I’d title this “ Book Talk: The Dispossessed” and talk about my experiences with that book, but I already know that it would veer off in an entirely different direction very soon if I tried, so that would be silly. Nevertheless, that book is going to be a fairly important note in my rambling here.
When I first read Le Guin’s books, I picked up the Catwings series. They were short; they were about cats with wings; they were perfect candidates to start with, even though I was over twenty at the time and they’re books aimed at smaller children. I branched out into Earthsea after that and from there I decided I’d try to jump into Le Guin’s science fiction with whatever books came to me first. I’d read a couple now. I knew I liked her writing. I wouldn’t have to worry so much about starting her science fiction with a book that I didn’t click with. The first book I picked up after the Catwings books was The Beginning Place, which I finished and hated. Most of the information I found out about it suggested that it wasn’t her best book by a long shot, and I’d liked the previous ones, so I decided I’d give her works more chances and when I saw The Dispossessed and The Left Hand of Darkness in a second-hand store, I snapped them up. I didn’t know much about the former, but I knew the latter was a big thing. They’ve been languishing until… Well, the latter is still languishing a little, but the former I’ve tried to read.
Yep, tried. I bailed two-thirds of the way through. It was a good book, don’t get me wrong, but we weren’t clicking with one another and then, on top of appreciating the book and not really liking it, it gave me a headache from hell. At which point I said “Stuff it” and went off to read something else. That’s not at all the reaction I was expecting at any point, but I’m not surprised by it either.
I think I have, at an earlier point (or will at a later if I said it in a scheduled post), discussed that I’m not really a fan of ‘hard’ science fiction. The Dispossessed leans towards that for me. Not because there’s a lot of physics and science discussed in it (though there’s a fair quantity), but because the ideas of the novel felt all important. They eclipsed the relationships between the characters (and, indeed, the characters themselves). Now, I learn well through stories to the point where if you want me to understand an abstract concept, a story is usually the best way to go. But only if I connect to and invest in the characters. Otherwise it’s just a thesis with a veneer of story passed over it, a bit a la Plato’s Symposium.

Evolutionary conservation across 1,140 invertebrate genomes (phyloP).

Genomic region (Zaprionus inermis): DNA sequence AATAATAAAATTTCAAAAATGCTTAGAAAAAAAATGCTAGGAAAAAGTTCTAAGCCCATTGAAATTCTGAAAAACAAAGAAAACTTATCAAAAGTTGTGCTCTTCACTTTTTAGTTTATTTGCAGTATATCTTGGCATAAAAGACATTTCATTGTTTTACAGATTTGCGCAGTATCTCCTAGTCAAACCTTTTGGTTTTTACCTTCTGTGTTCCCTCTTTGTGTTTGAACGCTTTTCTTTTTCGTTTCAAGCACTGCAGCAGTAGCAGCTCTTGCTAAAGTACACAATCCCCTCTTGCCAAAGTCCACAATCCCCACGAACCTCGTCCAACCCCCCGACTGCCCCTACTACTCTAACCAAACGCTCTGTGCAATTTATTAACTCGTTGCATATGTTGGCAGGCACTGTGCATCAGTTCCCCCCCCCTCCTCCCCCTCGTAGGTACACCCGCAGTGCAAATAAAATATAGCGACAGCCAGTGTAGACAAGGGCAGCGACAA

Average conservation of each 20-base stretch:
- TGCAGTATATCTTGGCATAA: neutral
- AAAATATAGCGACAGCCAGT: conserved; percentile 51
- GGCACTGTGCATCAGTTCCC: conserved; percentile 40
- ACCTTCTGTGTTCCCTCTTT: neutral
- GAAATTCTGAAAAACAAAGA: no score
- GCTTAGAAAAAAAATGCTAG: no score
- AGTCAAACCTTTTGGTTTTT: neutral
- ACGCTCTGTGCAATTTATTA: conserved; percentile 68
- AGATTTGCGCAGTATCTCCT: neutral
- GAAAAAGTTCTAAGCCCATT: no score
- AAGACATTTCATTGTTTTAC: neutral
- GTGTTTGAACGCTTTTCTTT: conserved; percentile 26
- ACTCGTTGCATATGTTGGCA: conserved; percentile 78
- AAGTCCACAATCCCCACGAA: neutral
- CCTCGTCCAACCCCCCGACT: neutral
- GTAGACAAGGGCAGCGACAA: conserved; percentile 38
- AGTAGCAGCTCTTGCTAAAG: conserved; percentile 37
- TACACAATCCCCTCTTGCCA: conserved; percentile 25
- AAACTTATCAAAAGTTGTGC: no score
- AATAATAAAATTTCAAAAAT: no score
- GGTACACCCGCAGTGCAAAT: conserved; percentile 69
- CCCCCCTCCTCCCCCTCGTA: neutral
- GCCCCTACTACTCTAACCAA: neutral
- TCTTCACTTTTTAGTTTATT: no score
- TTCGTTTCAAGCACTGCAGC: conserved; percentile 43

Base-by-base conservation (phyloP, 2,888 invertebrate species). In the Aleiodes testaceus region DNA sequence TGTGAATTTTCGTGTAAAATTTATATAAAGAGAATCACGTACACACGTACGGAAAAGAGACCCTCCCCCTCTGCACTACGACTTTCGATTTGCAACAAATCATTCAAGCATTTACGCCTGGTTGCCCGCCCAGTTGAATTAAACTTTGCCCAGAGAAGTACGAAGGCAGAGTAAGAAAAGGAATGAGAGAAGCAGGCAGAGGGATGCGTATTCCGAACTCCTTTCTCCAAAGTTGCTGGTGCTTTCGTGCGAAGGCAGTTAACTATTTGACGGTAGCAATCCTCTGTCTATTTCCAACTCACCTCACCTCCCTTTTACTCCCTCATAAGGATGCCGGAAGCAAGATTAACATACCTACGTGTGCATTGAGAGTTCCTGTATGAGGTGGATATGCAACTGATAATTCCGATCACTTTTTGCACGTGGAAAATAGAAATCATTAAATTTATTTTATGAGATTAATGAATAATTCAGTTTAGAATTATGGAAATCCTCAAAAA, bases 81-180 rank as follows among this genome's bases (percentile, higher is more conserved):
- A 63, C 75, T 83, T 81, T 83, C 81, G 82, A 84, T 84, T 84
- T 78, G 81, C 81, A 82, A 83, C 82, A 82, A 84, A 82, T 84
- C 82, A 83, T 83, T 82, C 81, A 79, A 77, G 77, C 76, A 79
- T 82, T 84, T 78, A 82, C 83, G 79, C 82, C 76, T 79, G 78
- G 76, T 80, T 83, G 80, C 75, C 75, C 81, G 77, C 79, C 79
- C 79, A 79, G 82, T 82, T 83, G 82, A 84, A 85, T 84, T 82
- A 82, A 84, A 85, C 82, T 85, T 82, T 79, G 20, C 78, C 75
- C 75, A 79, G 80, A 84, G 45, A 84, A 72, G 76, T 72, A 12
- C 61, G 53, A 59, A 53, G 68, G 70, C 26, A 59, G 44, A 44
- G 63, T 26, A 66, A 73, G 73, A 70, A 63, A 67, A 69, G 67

Le Guin’s work is a bit of an odd duck, almost, in that one of my earliest memories of science fiction books has been my dad pushing her books on me and refusing to take “No” for an answer. He still doesn’t. I spent years of my life shouting “No” at the top of my lungs. My dad likes Le Guin’s science fiction books. He likes books that discuss ideas and theories far more than he likes books that focus on people and relationships. He’d probably like The Dispossessed too. He’s not a great fan of Le Guin’s fantasy books.
I wouldn’t call myself a fan of them, but I did click with them to a far greater extent than I did to The Dispossessed. Anyway, my point is that my earliest memories of science fiction books include a lot of negativity. It’s involved a lot of pushing and fighting back against that pushing. I spent years utterly refusing to read anything by Le Guin — and I still refuse to read any part of Dune — as much because I’m more of a fantasy reader as because it became a matter of principle. I said “No” and I meant “No”.
But Le Guin is one of the biggest names in science fiction and fantasy out there, so eventually curiosity won out. You probably guessed that. And I picked up the Catwings books not just because they were short and about winged cats, but because my dad had never read them. I could read those books free of baggage and negativity. And I liked them and that brings me neatly back to the second paragraph of this post. I’ve read two of Le Guin’s science fiction novels and liked exactly none of them. Appreciated them on an intellectual level, sure, well enough, but I haven’t liked them. I’m hoping that I’ll have better luck with The Left Hand of Darkness. I snuck a peek at the first page already and it did seem more likely to click with me than The Dispossessed did, even though first person, as a rule, doesn’t click as well as third for me.
But there you go. Some early memories of my encounters with Le Guin’s work as well as how my reading of her works has gone to date. Maybe what I need are some recommendations on where to start with her science fiction? They’d have to be from people who keep my interests in mind, though. My dad has no regard for whether something is actually interesting to you or not and thinks going “Readitreaditreaditreaditreadit. I say you must read it because I think it’s awesome” enough times is a good way to convince someone. (Hint: it really isn’t. At best people try to read it just to shut you up.)
So. Bearing in mind that I don’t like books that lean heavily toward discussing ideas, anyone have any suggestions on which of Le Guin’s science fiction novels I could poke? Should I be looking at the short story collections instead?